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What do ELT professionals need to know … about intercultural competence? Michael Byram University of Durham, England, UK.

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Presentation on theme: "What do ELT professionals need to know … about intercultural competence? Michael Byram University of Durham, England, UK."— Presentation transcript:

1 What do ELT professionals need to know … about intercultural competence? Michael Byram University of Durham, England, UK.

2 Overview Here: ‘professionals = teachers’ Some starting points Some axioms What we know teachers know What teachers need to know How they get to know … [Is ELT different?] What we still need to know 2

3 Starting points … Intercultural (communicative) competence – IC = encounters where culture is ‘noticed’ but language is not – ICC = ditto where language is noticed Competence versus sensitivity Competence for diversity classrooms Competence to teach competence (in FLT) – for dialogue not only communication 3

4 Axioms Communication (dialogue) = face validity – For learners and other stakeholders – and therefore teachers Dialogue leading to action AND Language teaching = language (humanistic) education 4

5 What teachers know … What we know teachers ‘know’ = believe/opine Research on perceptions Research on factors affecting perceptions – Residence/Study ‘abroad’ = in FL country – Personal ‘stories’ /personal experiences/theories – Effect of training Research on effect of perceptions on practice – NB not all teachers think ICC is important. 5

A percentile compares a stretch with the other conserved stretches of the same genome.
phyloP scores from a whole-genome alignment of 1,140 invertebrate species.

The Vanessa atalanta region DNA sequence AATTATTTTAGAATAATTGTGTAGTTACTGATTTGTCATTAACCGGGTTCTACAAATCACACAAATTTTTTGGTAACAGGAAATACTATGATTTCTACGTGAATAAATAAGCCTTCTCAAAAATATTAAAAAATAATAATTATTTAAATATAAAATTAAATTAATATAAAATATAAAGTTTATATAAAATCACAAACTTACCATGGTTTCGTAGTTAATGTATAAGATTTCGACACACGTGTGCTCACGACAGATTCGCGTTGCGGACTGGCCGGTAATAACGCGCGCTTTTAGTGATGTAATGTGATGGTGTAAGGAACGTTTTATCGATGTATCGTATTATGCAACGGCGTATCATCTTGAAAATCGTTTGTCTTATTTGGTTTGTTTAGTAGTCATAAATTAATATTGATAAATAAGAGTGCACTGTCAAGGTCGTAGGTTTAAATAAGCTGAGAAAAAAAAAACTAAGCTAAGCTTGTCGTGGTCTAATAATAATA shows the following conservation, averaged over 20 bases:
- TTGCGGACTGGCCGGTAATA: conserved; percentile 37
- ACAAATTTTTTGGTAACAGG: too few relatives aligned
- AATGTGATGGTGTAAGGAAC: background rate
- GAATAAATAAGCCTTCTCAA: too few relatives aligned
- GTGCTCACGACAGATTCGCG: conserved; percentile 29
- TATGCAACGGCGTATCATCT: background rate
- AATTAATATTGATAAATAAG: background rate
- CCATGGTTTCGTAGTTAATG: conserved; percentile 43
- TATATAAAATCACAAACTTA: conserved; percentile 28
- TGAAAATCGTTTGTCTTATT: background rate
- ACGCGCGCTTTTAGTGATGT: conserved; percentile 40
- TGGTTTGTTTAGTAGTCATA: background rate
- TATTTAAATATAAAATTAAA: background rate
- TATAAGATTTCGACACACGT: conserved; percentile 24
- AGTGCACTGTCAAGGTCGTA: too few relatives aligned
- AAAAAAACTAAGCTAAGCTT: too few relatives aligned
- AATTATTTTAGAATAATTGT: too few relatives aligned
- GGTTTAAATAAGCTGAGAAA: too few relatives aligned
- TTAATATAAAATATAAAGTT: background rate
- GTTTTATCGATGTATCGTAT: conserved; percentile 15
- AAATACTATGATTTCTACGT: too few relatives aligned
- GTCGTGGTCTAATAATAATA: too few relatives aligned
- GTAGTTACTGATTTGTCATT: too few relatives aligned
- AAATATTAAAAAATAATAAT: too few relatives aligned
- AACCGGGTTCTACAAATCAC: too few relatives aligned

6 Example from ‘residence’ research New Zealand – investment in languages - ‘immersion programmes’ Findings have evidenced positive gains for teachers from the immersion programmes in terms of knowledge of culture and, to some extent, development of their own ICC. However, the full potential of immersion programmes in this respect has not been harnessed as well as it might have been. Participants appeared to be confident and comfortable talking about the development of their cultural knowledge, but they were less confident about their understanding of the relationship between language and culture. (AUT university 2011: 74) 6

7 Residence and competence to teach competence While some teachers appeared to be familiar with the overall aim of ICC in terms of interaction with people of other cultures, awareness of differences and similarities and preventing overemphasis on foreignness and stereotypes (…), understanding was varied and largely descriptive with no links to explicit ICC theory and research, nor to iCLT. (…) while teachers appeared to demonstrate the subcompetencies relating to willingness to engage and interact with people of the immersion programme country, a lack of knowledge of theory and terminology affected teachers’ ability to identify and reflect on the development of their own ICC. 7

8 Key points Development of cultural knowledge Not clear about ‘language and culture’ Knowledge of NZ curriculum aim for ICC – but not theoretical Demonstrate their own ICC BUT not able to reflect on it Other research Lazar: teachers interpret the curriculum ‘in a highly idiosyncratic and intuitive way’ → indications of training needs - implicit assumptions/ axioms of researchers 8

9 From ‘is’ to ‘ought’ – conceptual research … What should be in teacher training? Examples: Kelly and Grenfell – importance of residence aboard – remains general EPOSTL - ‘can do’ for IC but not comprehensive 9

10 Outcomes and axioms … Teachers should ‘believe’ in ICC – as communication and education Teachers should have ICC: – language competence to level X (CEFR) ; IC to level ??? [residence helps and ability for self-analysis (IDI, AIE …) – disciplinary/historical knowledge of ICC e.g. of ‘language and culture’ relationship – pedagogical competence to teach ICC 10